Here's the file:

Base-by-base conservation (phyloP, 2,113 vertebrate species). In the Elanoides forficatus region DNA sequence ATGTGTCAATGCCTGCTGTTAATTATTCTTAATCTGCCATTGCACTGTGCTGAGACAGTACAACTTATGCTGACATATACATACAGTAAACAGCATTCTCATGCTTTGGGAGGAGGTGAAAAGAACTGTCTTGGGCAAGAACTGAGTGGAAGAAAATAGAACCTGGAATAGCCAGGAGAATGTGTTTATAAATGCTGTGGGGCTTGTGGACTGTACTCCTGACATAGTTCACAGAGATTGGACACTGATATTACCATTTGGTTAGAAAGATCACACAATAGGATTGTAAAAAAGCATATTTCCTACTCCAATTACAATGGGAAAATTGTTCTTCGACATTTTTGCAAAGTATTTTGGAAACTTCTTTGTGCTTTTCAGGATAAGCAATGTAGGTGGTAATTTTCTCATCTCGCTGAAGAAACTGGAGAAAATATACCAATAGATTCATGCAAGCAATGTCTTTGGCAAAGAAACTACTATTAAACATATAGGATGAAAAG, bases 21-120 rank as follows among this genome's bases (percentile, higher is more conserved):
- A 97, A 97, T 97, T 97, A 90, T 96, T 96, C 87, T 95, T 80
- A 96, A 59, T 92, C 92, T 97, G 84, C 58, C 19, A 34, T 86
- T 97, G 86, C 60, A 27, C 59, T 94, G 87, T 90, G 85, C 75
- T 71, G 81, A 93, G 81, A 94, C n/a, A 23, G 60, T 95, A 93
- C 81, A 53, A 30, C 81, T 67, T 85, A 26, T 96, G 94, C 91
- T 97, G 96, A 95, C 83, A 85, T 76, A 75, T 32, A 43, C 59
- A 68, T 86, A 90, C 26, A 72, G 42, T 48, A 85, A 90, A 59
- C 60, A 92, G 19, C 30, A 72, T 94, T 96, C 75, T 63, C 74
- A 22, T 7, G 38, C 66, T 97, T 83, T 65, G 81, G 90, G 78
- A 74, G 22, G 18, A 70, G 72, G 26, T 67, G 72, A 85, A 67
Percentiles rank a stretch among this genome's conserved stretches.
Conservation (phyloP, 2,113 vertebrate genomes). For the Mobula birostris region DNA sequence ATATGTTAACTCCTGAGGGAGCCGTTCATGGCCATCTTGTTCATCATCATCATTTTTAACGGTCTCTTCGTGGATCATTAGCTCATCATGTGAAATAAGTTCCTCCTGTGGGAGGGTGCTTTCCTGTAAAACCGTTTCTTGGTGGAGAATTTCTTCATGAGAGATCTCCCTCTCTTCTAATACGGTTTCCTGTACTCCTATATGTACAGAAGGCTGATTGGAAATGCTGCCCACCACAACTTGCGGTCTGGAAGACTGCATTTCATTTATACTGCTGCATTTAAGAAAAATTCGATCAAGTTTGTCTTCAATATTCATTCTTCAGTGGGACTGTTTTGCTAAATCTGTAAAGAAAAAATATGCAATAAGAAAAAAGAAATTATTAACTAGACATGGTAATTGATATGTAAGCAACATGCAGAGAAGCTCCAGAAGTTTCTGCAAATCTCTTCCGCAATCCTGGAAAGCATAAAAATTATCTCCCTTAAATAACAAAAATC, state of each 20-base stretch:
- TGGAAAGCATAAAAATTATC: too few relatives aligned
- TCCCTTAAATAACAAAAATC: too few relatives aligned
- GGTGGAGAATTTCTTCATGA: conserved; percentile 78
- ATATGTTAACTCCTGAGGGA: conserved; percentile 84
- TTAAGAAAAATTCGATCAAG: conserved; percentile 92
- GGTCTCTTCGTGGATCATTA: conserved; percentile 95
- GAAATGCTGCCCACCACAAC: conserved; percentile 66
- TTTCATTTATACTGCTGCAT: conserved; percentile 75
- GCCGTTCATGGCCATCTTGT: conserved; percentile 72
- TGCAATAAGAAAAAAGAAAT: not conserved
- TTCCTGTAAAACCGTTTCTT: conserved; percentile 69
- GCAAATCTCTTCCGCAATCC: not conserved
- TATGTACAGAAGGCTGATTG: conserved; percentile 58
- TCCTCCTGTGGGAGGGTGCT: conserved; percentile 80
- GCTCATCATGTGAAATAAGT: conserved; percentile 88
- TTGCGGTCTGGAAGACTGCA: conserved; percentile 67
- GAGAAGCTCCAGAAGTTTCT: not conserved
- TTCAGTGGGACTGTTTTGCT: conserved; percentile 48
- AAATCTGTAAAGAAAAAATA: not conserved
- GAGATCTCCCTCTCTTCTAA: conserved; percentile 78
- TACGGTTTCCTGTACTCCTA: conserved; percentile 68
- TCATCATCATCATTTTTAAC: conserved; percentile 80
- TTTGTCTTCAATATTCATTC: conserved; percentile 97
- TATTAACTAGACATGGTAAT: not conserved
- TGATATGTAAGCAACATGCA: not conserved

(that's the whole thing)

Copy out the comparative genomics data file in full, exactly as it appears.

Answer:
Base-by-base conservation (phyloP, 2,113 vertebrate species). In the Elanoides forficatus region DNA sequence ATGTGTCAATGCCTGCTGTTAATTATTCTTAATCTGCCATTGCACTGTGCTGAGACAGTACAACTTATGCTGACATATACATACAGTAAACAGCATTCTCATGCTTTGGGAGGAGGTGAAAAGAACTGTCTTGGGCAAGAACTGAGTGGAAGAAAATAGAACCTGGAATAGCCAGGAGAATGTGTTTATAAATGCTGTGGGGCTTGTGGACTGTACTCCTGACATAGTTCACAGAGATTGGACACTGATATTACCATTTGGTTAGAAAGATCACACAATAGGATTGTAAAAAAGCATATTTCCTACTCCAATTACAATGGGAAAATTGTTCTTCGACATTTTTGCAAAGTATTTTGGAAACTTCTTTGTGCTTTTCAGGATAAGCAATGTAGGTGGTAATTTTCTCATCTCGCTGAAGAAACTGGAGAAAATATACCAATAGATTCATGCAAGCAATGTCTTTGGCAAAGAAACTACTATTAAACATATAGGATGAAAAG, bases 21-120 rank as follows among this genome's bases (percentile, higher is more conserved):
- A 97, A 97, T 97, T 97, A 90, T 96, T 96, C 87, T 95, T 80
- A 96, A 59, T 92, C 92, T 97, G 84, C 58, C 19, A 34, T 86
- T 97, G 86, C 60, A 27, C 59, T 94, G 87, T 90, G 85, C 75
- T 71, G 81, A 93, G 81, A 94, C n/a, A 23, G 60, T 95, A 93
- C 81, A 53, A 30, C 81, T 67, T 85, A 26, T 96, G 94, C 91
- T 97, G 96, A 95, C 83, A 85, T 76, A 75, T 32, A 43, C 59
- A 68, T 86, A 90, C 26, A 72, G 42, T 48, A 85, A 90, A 59
- C 60, A 92, G 19, C 30, A 72, T 94, T 96, C 75, T 63, C 74
- A 22, T 7, G 38, C 66, T 97, T 83, T 65, G 81, G 90, G 78
- A 74, G 22, G 18, A 70, G 72, G 26, T 67, G 72, A 85, A 67
Percentiles rank a stretch among this genome's conserved stretches.
Conservation (phyloP, 2,113 vertebrate genomes). For the Mobula birostris region DNA sequence ATATGTTAACTCCTGAGGGAGCCGTTCATGGCCATCTTGTTCATCATCATCATTTTTAACGGTCTCTTCGTGGATCATTAGCTCATCATGTGAAATAAGTTCCTCCTGTGGGAGGGTGCTTTCCTGTAAAACCGTTTCTTGGTGGAGAATTTCTTCATGAGAGATCTCCCTCTCTTCTAATACGGTTTCCTGTACTCCTATATGTACAGAAGGCTGATTGGAAATGCTGCCCACCACAACTTGCGGTCTGGAAGACTGCATTTCATTTATACTGCTGCATTTAAGAAAAATTCGATCAAGTTTGTCTTCAATATTCATTCTTCAGTGGGACTGTTTTGCTAAATCTGTAAAGAAAAAATATGCAATAAGAAAAAAGAAATTATTAACTAGACATGGTAATTGATATGTAAGCAACATGCAGAGAAGCTCCAGAAGTTTCTGCAAATCTCTTCCGCAATCCTGGAAAGCATAAAAATTATCTCCCTTAAATAACAAAAATC, state of each 20-base stretch:
- TGGAAAGCATAAAAATTATC: too few relatives aligned
- TCCCTTAAATAACAAAAATC: too few relatives aligned
- GGTGGAGAATTTCTTCATGA: conserved; percentile 78
- ATATGTTAACTCCTGAGGGA: conserved; percentile 84
- TTAAGAAAAATTCGATCAAG: conserved; percentile 92
- GGTCTCTTCGTGGATCATTA: conserved; percentile 95
- GAAATGCTGCCCACCACAAC: conserved; percentile 66
- TTTCATTTATACTGCTGCAT: conserved; percentile 75
- GCCGTTCATGGCCATCTTGT: conserved; percentile 72
- TGCAATAAGAAAAAAGAAAT: not conserved
- TTCCTGTAAAACCGTTTCTT: conserved; percentile 69
- GCAAATCTCTTCCGCAATCC: not conserved
- TATGTACAGAAGGCTGATTG: conserved; percentile 58
- TCCTCCTGTGGGAGGGTGCT: conserved; percentile 80
- GCTCATCATGTGAAATAAGT: conserved; percentile 88
- TTGCGGTCTGGAAGACTGCA: conserved; percentile 67
- GAGAAGCTCCAGAAGTTTCT: not conserved
- TTCAGTGGGACTGTTTTGCT: conserved; percentile 48
- AAATCTGTAAAGAAAAAATA: not conserved
- GAGATCTCCCTCTCTTCTAA: conserved; percentile 78
- TACGGTTTCCTGTACTCCTA: conserved; percentile 68
- TCATCATCATCATTTTTAAC: conserved; percentile 80
- TTTGTCTTCAATATTCATTC: conserved; percentile 97
- TATTAACTAGACATGGTAAT: not conserved
- TGATATGTAAGCAACATGCA: not conserved